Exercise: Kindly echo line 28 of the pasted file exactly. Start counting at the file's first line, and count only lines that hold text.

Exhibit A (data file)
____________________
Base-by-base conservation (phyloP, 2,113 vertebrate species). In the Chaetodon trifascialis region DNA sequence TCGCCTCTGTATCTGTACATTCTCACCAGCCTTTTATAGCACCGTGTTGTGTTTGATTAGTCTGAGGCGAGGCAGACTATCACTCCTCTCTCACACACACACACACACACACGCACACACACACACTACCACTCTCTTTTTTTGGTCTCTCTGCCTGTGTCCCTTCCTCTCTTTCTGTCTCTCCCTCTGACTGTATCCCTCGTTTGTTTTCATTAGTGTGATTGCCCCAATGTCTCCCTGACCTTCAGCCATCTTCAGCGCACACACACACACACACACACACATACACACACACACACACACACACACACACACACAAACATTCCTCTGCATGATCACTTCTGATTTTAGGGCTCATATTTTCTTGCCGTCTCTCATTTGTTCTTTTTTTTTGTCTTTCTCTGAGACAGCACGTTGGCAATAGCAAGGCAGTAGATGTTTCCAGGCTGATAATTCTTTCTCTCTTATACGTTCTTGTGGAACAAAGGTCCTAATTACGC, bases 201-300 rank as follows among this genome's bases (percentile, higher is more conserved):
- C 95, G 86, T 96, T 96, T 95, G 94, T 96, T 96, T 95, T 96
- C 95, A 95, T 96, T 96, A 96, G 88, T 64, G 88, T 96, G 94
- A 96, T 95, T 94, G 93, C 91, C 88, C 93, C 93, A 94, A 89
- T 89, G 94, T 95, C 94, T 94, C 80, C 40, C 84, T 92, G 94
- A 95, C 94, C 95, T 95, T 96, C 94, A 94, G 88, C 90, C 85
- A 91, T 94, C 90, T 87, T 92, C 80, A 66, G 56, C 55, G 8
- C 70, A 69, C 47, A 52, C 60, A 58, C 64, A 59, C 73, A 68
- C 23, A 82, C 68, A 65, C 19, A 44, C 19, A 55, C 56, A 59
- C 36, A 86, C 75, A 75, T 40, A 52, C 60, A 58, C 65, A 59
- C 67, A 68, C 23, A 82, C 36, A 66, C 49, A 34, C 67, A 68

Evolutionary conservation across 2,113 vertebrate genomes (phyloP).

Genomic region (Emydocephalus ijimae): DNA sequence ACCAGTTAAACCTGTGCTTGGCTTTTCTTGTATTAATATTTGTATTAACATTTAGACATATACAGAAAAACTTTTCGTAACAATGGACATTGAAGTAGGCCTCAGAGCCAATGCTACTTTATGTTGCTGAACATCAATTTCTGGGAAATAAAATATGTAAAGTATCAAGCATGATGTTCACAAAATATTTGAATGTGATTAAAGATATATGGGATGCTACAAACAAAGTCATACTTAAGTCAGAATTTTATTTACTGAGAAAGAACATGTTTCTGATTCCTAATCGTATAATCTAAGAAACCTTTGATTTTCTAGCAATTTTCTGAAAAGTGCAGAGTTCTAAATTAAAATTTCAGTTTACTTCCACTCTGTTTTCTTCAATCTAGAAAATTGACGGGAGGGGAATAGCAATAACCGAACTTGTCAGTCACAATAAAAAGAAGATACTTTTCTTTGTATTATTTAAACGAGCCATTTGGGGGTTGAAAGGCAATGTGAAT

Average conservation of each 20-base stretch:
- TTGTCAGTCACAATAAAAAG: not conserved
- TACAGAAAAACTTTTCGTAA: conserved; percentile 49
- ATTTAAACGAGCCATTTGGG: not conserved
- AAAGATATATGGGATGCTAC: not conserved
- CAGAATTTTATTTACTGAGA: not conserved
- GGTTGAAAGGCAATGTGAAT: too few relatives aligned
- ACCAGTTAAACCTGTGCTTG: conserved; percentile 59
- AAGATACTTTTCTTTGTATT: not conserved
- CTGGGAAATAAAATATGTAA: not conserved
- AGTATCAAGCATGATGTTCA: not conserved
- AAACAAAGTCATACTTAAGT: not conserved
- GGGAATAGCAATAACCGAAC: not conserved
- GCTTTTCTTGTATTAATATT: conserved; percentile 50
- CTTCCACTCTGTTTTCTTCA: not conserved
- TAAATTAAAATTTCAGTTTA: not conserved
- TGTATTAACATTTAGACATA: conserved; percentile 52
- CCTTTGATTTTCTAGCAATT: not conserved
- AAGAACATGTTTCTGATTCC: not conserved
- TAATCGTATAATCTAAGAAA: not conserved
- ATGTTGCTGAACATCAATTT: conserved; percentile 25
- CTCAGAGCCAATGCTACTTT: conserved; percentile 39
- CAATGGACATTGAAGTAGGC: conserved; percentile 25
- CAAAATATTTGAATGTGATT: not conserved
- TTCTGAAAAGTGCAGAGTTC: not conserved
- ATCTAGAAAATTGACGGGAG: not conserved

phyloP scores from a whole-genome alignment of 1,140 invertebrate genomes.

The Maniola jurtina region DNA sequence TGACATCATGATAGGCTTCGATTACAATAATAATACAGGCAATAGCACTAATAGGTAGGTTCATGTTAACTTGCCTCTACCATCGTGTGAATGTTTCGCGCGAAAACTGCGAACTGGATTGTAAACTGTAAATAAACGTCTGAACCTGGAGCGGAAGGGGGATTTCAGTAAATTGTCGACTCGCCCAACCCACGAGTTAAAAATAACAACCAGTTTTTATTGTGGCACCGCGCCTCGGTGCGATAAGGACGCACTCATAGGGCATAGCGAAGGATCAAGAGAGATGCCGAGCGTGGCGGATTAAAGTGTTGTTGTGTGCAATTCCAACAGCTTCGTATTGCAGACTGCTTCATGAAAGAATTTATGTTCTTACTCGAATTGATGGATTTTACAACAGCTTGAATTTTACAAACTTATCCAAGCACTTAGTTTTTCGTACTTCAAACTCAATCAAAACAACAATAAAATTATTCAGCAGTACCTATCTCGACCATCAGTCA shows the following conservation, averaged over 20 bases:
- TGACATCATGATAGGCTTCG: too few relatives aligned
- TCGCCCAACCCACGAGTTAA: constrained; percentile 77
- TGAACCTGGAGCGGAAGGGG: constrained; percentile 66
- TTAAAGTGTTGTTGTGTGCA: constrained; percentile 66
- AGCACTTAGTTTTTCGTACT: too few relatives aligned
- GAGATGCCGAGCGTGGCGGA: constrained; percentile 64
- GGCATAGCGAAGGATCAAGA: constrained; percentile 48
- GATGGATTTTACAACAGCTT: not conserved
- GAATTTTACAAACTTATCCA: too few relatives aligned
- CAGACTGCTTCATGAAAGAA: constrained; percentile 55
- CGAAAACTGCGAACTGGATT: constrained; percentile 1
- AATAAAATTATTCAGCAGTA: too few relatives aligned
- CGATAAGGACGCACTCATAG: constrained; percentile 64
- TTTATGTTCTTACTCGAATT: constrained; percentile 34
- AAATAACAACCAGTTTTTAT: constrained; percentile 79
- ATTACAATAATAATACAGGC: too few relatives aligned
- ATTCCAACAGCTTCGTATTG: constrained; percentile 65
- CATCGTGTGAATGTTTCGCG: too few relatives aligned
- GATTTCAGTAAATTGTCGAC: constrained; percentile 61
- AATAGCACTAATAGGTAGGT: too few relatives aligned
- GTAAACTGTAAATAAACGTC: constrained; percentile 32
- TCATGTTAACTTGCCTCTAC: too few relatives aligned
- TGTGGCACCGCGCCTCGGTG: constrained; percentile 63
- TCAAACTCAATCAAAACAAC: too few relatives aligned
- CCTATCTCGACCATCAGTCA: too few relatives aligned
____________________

- CTTCCACTCTGTTTTCTTCA: not conserved